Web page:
From the nature of the commodities, from the requisite assistance of the Tyrians, and other forcible arguments, M. Volney shows that the Persian Gulph was the centre of the most ancient commerce of the eastern world; and that it was with a view of obtaining a shorter route, by means of the Euphrates, that Solomon turned his attention to Tadmor, dis-which remained till the latter end of the seventant but three days journey from it. We teenth century, though not one is now to be may even reasonably conjecture, when we re- found. flect on the revolutions of the following ages, that this commerce became a principal cause of those various wars in Lower Asia, for which the barren chronicles of those early times assign no motives. If, after the reign of Solo-in going to or returning from the East, fremon, the Assyrians of Nineveh turned their ambitious views towards Chaldea, and the lower part of the Euphrates, it was with the intention to approach that great source of opulence the Persian Gulph. If Babylon, from being the vassal of Nineveh, in a short time became her rival, and the seat of a new empire, it was because her situation rendered her the emporium of this lucrative trade; in short, if the kings of this great city waged perpetual wars with Jerusalem and Tyre, their object was not only to despoil these cities of their riches, but to prevent their invading their trade by the way of the Red Sea. An historian who has informed us that Nabucho-companied with considerable presents; but by donosor, before he laid siege to Jerusalem, took possession of Tadmor, clearly indicates that the latter city acted in concert with the two neighbouring capitals. Their gradual decline became, under the Persian empire and the successors of Alexauder, the efficient cause of the sudden greatness of Palmyra in the time of the Parthians and Romans; she then enjoyed a long peace for many centuries, which allowed her inhabitants to erect those monuments of opulence whose ruins we still admire. If the former observations showed the connection of this remote spot with a more populous country, these remarks explain the cause of the renovation, and of the magnificence of this city. These remarks are at least probable, and are, in our opinion, very convincing. Cairo, in another, probably a subordinate route, never attained the splendor of No. XXXVII. Vol. V.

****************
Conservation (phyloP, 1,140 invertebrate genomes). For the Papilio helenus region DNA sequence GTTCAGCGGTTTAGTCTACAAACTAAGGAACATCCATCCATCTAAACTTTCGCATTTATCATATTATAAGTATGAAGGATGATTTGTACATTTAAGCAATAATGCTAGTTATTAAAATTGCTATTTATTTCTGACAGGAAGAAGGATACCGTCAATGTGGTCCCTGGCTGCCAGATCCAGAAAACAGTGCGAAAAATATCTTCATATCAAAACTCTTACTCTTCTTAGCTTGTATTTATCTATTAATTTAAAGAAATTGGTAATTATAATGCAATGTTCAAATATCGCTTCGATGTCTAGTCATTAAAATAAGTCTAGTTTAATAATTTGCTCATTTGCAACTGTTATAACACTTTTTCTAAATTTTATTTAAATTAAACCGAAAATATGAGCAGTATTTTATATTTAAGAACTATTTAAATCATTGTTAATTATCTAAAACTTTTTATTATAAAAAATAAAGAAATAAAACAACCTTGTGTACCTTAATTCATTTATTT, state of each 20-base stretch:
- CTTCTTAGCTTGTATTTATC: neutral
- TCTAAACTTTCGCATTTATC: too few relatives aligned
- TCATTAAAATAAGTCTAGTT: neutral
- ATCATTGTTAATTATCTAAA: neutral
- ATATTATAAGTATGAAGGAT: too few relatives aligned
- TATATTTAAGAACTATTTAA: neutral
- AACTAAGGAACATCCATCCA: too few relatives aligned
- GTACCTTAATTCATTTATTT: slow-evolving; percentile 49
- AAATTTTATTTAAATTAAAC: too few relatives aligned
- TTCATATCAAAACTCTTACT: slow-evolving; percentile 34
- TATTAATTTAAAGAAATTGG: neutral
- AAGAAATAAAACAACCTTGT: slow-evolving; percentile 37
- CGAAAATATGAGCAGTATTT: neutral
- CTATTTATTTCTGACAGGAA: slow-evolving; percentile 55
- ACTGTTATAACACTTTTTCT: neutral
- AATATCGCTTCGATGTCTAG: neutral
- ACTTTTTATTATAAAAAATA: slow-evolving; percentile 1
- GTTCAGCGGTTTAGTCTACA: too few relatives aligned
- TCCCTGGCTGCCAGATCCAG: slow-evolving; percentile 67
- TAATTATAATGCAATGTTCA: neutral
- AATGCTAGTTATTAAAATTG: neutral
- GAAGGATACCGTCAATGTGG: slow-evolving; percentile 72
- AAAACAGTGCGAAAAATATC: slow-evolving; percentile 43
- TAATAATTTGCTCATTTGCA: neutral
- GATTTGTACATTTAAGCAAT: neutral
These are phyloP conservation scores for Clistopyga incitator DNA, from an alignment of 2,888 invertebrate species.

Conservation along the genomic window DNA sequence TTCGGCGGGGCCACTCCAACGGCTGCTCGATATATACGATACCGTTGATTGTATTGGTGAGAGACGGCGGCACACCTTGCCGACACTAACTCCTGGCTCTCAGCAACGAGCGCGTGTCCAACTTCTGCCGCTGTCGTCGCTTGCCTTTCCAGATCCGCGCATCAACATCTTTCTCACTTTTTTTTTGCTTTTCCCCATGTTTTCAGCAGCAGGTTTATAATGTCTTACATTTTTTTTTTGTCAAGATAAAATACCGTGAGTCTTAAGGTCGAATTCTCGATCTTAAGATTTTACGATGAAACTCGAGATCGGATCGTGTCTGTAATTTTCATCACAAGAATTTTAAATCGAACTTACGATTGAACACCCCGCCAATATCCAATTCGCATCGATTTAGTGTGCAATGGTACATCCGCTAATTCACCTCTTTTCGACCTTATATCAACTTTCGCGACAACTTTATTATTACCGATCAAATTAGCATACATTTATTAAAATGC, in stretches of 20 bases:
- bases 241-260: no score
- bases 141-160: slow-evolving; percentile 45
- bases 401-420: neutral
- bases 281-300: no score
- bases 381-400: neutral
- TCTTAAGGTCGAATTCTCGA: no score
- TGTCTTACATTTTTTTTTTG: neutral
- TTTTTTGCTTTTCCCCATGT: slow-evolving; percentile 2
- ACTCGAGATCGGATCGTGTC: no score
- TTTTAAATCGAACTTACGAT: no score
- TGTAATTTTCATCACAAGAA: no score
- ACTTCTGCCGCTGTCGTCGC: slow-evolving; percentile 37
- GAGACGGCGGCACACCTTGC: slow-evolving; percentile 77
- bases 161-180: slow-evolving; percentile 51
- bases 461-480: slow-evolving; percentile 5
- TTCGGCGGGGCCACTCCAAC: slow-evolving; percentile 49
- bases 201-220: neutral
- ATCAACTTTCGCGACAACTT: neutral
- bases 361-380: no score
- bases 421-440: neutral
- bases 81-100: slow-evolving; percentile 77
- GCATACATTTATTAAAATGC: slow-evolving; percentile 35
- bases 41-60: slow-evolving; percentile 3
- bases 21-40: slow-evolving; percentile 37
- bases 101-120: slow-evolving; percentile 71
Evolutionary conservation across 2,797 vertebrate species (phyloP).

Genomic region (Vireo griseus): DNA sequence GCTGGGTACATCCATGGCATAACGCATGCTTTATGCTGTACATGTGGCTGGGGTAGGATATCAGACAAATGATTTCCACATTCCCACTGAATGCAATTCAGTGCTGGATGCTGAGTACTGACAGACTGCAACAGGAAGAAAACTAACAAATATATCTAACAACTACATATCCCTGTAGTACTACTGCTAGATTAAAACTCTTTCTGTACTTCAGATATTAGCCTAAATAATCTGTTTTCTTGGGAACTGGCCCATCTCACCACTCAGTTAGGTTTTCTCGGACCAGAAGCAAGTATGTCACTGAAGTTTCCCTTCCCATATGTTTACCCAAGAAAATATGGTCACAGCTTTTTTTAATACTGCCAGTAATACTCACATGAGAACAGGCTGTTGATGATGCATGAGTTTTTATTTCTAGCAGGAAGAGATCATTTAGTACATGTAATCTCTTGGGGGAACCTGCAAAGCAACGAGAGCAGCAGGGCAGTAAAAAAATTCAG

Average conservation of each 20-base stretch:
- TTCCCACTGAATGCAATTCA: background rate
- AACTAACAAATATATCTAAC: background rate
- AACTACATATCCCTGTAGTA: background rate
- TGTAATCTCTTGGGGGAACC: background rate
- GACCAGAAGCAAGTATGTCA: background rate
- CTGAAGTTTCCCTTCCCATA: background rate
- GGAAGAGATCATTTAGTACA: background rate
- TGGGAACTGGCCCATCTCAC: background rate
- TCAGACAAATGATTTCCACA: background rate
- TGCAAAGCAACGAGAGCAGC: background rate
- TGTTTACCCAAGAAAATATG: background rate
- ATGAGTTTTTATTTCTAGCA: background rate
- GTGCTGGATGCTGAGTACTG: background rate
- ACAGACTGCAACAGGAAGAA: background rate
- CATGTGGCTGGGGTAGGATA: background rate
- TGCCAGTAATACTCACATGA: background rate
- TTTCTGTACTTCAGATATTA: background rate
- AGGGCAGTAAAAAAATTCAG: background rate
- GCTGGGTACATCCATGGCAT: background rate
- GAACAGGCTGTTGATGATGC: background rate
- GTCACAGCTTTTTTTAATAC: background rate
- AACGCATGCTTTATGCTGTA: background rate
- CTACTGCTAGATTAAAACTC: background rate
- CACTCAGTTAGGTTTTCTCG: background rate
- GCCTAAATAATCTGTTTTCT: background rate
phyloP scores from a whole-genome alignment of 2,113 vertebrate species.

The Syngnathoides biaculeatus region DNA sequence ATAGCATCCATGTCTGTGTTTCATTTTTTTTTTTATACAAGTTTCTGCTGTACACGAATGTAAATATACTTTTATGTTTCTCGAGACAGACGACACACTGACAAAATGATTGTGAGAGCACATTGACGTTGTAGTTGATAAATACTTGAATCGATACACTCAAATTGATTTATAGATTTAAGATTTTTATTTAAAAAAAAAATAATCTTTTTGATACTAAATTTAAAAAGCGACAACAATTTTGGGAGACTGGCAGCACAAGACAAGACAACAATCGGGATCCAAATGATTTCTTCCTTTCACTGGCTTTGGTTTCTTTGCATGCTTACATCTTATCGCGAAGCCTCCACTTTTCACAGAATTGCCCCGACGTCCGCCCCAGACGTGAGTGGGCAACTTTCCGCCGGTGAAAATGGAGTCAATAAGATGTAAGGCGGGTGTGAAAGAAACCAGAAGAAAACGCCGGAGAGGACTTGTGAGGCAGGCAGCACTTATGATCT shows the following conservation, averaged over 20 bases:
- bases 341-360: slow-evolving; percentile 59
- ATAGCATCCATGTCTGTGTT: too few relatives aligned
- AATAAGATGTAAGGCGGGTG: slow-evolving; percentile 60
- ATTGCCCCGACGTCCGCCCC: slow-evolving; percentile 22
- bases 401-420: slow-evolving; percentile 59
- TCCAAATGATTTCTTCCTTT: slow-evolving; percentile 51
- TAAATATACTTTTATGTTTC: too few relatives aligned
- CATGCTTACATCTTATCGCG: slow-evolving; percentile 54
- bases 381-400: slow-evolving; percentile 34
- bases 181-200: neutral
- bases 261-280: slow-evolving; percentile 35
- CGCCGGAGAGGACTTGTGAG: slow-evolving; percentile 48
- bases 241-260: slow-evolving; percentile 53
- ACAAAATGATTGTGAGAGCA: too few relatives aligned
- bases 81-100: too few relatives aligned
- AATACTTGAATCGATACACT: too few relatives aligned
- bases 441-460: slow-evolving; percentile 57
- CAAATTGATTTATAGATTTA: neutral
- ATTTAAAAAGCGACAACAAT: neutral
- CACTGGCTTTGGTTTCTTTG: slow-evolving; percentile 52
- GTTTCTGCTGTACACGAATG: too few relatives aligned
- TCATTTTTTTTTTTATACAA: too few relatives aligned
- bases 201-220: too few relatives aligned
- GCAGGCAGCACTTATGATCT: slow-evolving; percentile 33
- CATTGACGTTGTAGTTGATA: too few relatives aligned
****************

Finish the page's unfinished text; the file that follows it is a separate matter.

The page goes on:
Roman dominions. But when the defeat and captivity of Valerian had so much weakened the empire that the Persians seemed to be in a fair way of becoming masters of all the eastern provinces, the Palmyrenians began to entertain thoughts of recovering their liberty. Odenathus, prince of Palmyra, sent a very respectable letter to Sapor on his return, ac